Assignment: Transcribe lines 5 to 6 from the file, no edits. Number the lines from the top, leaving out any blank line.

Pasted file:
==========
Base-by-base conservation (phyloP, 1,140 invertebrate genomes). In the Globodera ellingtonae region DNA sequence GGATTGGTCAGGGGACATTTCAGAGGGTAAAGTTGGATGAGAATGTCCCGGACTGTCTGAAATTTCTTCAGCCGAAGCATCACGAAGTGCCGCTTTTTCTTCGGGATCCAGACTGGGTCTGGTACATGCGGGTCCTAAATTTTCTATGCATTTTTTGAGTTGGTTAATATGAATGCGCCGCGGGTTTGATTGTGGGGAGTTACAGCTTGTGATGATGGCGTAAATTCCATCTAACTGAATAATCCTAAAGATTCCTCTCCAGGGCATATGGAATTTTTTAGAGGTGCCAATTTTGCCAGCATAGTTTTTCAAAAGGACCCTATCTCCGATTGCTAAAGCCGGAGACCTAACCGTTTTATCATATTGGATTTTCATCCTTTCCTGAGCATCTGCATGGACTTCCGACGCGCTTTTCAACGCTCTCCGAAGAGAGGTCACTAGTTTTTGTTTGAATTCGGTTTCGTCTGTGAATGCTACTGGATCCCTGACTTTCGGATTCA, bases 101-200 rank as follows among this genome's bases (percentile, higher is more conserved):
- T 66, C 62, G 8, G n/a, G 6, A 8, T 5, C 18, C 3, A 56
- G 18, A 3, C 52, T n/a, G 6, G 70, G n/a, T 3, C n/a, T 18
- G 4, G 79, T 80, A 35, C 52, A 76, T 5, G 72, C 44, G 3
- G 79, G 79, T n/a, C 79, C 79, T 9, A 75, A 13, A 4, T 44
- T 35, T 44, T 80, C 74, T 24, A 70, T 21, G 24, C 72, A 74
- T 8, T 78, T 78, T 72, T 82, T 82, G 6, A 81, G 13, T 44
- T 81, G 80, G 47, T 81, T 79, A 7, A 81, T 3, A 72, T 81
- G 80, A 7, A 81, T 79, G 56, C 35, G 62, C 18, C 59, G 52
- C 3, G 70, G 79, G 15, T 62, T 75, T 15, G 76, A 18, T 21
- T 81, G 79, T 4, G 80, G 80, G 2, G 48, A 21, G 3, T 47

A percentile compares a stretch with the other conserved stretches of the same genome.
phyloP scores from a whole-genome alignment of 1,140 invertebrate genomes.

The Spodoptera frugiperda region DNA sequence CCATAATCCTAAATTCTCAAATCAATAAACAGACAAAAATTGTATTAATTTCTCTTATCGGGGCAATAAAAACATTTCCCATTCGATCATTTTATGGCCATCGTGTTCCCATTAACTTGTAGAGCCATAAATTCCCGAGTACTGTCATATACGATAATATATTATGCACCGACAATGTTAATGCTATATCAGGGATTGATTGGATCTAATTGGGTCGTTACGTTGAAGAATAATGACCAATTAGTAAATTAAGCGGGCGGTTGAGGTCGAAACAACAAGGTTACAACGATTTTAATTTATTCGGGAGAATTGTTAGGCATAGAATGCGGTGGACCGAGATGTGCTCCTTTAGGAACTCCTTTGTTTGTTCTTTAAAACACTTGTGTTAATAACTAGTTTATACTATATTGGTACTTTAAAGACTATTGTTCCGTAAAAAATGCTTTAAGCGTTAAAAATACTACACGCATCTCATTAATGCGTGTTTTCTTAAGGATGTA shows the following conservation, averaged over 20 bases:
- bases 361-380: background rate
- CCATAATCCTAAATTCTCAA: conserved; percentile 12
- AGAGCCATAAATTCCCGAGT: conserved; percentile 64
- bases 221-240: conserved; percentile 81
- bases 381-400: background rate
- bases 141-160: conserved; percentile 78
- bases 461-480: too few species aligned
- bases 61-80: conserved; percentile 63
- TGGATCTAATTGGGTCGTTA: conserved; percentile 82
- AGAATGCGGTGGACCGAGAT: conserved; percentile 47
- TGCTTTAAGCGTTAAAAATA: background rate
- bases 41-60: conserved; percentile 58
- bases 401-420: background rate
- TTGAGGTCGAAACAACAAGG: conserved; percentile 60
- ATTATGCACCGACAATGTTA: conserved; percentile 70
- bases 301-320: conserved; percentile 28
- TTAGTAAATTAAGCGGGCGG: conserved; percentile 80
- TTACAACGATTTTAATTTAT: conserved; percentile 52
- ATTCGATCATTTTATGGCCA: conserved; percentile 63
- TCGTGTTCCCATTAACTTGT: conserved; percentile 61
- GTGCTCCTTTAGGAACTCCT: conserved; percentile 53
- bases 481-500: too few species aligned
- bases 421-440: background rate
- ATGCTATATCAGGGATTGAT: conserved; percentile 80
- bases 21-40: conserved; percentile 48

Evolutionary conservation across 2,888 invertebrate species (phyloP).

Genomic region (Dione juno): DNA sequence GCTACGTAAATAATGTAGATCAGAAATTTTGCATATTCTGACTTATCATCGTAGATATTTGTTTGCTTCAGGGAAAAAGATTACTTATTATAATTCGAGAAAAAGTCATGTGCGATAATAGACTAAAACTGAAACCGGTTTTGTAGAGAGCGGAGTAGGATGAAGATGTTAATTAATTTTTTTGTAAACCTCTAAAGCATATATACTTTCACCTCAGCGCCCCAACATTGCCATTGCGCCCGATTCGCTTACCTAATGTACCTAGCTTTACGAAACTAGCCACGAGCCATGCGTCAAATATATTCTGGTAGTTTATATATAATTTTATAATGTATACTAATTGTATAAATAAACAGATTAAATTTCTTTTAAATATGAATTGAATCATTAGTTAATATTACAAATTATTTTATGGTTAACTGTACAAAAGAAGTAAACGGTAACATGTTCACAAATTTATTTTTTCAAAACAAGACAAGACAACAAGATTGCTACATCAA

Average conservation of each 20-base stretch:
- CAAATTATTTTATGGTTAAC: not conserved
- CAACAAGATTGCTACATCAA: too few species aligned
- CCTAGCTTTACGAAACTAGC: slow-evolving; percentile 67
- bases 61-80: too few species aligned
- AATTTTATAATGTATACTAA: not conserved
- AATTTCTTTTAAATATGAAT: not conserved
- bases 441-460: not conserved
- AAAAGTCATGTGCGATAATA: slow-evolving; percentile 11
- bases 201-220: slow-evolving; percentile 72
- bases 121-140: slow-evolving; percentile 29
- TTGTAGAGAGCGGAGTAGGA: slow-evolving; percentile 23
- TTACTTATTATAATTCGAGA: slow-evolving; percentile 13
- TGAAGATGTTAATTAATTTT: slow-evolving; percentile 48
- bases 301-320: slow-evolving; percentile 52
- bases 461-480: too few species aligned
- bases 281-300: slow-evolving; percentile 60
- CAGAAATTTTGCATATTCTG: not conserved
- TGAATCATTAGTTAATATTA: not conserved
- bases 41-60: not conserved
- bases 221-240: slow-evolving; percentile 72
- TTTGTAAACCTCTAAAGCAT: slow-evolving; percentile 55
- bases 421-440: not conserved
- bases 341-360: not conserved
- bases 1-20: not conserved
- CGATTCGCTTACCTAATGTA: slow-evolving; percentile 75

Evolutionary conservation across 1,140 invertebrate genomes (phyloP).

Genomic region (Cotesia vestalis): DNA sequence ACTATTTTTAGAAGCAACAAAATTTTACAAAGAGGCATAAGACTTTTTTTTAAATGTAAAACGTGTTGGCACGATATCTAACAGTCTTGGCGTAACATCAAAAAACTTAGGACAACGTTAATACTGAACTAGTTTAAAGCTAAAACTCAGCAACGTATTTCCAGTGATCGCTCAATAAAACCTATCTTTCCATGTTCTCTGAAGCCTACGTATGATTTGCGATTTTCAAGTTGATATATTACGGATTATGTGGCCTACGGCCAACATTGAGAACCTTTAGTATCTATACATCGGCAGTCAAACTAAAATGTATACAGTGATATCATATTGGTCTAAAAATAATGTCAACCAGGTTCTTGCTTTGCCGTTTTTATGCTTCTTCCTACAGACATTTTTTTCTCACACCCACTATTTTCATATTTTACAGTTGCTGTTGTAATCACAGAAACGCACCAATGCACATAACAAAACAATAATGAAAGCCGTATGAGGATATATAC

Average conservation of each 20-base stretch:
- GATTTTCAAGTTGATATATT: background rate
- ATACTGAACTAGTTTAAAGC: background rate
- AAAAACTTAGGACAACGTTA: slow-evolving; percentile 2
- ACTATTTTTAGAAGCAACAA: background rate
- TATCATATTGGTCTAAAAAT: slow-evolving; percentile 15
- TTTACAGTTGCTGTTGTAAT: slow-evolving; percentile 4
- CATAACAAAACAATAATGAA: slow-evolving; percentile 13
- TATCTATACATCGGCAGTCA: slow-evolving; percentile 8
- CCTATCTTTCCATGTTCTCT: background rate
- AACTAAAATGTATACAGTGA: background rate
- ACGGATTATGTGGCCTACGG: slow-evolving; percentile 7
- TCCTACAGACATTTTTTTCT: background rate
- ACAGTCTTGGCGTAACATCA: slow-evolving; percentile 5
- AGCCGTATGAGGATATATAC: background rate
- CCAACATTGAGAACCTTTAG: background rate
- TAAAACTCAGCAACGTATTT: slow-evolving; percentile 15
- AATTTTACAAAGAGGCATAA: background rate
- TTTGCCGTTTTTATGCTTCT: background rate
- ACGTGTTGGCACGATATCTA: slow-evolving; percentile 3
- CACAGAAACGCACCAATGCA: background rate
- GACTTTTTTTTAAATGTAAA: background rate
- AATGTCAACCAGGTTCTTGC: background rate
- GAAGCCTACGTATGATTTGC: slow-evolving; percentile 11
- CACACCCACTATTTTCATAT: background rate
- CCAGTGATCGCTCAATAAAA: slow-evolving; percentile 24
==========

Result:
- G 79, G 79, T n/a, C 79, C 79, T 9, A 75, A 13, A 4, T 44
- T 35, T 44, T 80, C 74, T 24, A 70, T 21, G 24, C 72, A 74